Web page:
I don’t think many of them would go for the anthologies as an acceptable compromise.

  9. Apart from Archie’s digests and certain magazines, Nate is correct that multi-subject anthologies have rarely worked in North America, at least since comics dropped below 48 pages. On the practical side, their asking prices are higher, they’re more prone to damage, and the aftermarket has generally had little use for them.

    If one’s position is that periodical comics aren’t and shouldn’t be collectibles, that last bit wouldn’t matter — but there are retailers who trade in that business and understand how to profit from it, and so their buy-in would need to be considered alongside that of Diamond and all the publishers.

    Which brings us to this: If the requirement for anthologies’ success is what Glenn says — that there be no other alternatives — remember that there are dozens of firms in the single-issue space, including many that focus heavily on them. They are likely to fill that vacuum, just as Marvel absorbed nearly every rack space DC and Image left empty when they pared back in late 2018-early 2019.

    Beyond all the practicalities and market needs, though, I tend to think the North American consumer simply is directed toward buying exactly what’s wanted and nothing that isn’t. Variety shows were dying on television even before cable came along and gave people more options: there’s just little desire to sit through a vaudeville revue to see the one act you care about. Consumers want what they want, and precious little of anything they didn’t ask for.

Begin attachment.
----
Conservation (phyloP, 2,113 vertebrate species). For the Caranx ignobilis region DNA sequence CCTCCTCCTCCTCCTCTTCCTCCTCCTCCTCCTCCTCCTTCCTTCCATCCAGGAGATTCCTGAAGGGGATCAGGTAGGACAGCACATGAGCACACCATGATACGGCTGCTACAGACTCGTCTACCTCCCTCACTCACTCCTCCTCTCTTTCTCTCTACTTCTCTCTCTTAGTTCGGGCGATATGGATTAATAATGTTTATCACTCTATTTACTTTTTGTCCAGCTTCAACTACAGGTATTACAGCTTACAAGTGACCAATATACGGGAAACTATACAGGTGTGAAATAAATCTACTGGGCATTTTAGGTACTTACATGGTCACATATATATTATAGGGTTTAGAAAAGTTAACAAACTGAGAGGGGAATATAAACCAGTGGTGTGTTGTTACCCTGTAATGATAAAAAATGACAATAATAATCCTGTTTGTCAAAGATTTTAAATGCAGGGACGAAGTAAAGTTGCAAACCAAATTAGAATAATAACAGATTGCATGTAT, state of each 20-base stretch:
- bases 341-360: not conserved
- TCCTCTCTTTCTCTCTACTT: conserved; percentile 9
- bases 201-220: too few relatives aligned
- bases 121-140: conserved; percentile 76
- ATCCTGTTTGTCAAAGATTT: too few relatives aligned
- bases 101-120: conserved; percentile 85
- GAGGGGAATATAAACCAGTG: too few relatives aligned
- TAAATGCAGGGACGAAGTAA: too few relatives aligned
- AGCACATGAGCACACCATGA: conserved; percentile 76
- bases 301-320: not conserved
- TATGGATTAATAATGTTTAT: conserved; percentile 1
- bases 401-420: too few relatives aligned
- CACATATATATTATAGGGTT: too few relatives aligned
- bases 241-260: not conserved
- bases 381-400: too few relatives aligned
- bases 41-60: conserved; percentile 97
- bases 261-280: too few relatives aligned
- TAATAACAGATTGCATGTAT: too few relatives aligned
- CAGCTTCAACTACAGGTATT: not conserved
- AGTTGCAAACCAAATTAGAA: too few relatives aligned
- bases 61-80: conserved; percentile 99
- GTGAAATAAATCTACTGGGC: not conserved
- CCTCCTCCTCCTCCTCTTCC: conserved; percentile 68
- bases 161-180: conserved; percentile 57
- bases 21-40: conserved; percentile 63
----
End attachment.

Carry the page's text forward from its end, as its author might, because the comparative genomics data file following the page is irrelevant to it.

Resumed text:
10. “can you describe this periodicals market”
    Sure, I suggest you go to comixology or Izneo and browse through an issue of Spirou (Weekly mag), Fluide Glacial (monthly) for example that should give you an idea. spirou’s been around since the 1930s and does not show any sign of stopping, FG since the 70s. There are dozens of anthology titles on the stands, not only from french properties (Lanfeust Mag and many others) but also italian (Tex), Disney (Picsou Magazine, Le Journal de Mickey, Mickey Parade), Panini publishes a handful of those regrouping Marvel series, Urban Comics does the same for DC properties, etc… I could go on like this, in a wide variety of formats. And everything is also available in digital of course. Oh I almost forgot Metal Hurlant of course, which is coming back every once in a while.
    Sure there are a few single-content titles on the stands but that is definitely not the majority.

  11. “I tend to think that the reason the single-issue format works now, to the extent that it does, is that it’s the “first format”…”

    That’s a fair way of looking at it, Kurt. Format-wise, I would agree. Now, Brandon and I may disagree on this, but for me it’s a scheduling incentive. I would rather have customers come in more often, then wait for the trade. Obviously, this is their prerogative.

    Stores need something more frequent. This fact won’t change. A larger format would be more appealing, especially for the dollar amount. It’s hard to justify $5 for 20 pages.

    My hope is that by keeping a weekly, bi-weekly, or monthly title released in that timely manner, and then the separate stories/characters released in their own collected editions down the line, folks will continue their habit of visiting their LCS.